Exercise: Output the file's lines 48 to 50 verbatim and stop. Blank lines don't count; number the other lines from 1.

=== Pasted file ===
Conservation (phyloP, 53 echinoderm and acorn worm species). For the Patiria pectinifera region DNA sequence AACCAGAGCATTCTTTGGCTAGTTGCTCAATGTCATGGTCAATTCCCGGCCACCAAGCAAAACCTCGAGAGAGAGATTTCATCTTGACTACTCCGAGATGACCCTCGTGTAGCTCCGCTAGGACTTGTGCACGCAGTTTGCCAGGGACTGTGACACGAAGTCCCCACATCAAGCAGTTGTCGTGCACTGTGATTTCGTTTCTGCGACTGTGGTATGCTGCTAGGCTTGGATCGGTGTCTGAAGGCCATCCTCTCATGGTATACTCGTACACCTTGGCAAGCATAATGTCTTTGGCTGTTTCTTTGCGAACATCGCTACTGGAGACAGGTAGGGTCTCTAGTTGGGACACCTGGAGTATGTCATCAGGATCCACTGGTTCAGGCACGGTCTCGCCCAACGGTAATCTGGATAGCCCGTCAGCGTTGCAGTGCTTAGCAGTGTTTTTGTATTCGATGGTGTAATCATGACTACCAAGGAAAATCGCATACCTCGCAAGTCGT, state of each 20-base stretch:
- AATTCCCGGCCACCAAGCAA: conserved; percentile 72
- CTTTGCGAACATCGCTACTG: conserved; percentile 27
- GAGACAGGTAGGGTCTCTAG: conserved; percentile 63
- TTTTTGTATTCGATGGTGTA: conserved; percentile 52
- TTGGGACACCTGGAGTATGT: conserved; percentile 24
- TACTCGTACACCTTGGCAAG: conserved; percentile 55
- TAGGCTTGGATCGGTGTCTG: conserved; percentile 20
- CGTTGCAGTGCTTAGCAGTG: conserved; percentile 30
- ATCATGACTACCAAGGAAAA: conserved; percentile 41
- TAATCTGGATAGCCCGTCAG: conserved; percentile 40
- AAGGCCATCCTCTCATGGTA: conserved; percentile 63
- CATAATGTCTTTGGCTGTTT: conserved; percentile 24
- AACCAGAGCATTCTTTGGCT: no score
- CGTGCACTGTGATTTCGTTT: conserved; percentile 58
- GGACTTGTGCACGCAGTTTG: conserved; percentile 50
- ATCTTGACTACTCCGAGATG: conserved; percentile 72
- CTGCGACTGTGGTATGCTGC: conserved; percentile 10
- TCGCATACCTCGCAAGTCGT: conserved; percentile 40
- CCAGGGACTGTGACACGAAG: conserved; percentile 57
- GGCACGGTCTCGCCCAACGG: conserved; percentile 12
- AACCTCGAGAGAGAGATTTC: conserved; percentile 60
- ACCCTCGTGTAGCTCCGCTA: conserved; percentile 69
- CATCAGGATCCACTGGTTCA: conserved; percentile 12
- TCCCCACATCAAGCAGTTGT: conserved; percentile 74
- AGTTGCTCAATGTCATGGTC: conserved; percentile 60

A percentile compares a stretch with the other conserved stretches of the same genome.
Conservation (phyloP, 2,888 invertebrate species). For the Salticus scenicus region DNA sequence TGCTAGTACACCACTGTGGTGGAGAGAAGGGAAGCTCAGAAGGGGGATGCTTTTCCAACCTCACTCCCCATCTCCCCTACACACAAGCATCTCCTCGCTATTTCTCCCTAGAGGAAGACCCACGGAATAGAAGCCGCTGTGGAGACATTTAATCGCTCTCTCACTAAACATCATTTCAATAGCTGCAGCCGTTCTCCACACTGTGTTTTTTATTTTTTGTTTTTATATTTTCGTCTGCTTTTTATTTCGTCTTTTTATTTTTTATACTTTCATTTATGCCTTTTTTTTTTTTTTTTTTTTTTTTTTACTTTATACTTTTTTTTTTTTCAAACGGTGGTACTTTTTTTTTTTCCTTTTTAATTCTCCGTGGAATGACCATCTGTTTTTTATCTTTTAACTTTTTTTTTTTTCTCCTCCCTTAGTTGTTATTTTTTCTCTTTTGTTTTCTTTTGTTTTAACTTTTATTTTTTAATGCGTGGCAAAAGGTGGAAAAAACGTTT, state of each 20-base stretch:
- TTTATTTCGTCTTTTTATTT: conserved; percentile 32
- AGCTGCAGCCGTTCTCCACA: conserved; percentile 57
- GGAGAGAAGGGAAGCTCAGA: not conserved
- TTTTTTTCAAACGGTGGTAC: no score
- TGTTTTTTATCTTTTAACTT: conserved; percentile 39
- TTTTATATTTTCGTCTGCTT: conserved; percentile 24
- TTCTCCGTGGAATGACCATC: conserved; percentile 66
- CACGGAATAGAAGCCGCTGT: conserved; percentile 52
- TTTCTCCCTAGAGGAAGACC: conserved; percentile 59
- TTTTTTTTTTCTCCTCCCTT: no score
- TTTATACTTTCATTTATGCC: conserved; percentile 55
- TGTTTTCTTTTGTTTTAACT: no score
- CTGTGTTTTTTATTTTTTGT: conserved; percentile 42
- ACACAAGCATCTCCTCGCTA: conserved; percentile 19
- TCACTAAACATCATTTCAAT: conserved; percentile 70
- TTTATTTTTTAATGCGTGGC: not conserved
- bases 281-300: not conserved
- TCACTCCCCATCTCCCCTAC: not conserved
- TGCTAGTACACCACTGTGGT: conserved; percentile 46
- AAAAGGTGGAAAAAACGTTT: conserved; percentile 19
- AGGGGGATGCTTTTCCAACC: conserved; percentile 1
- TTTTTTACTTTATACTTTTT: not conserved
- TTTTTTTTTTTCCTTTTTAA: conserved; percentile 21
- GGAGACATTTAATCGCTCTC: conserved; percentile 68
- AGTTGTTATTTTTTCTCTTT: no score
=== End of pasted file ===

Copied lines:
- AAAAGGTGGAAAAAACGTTT: conserved; percentile 19
- AGGGGGATGCTTTTCCAACC: conserved; percentile 1
- TTTTTTACTTTATACTTTTT: not conserved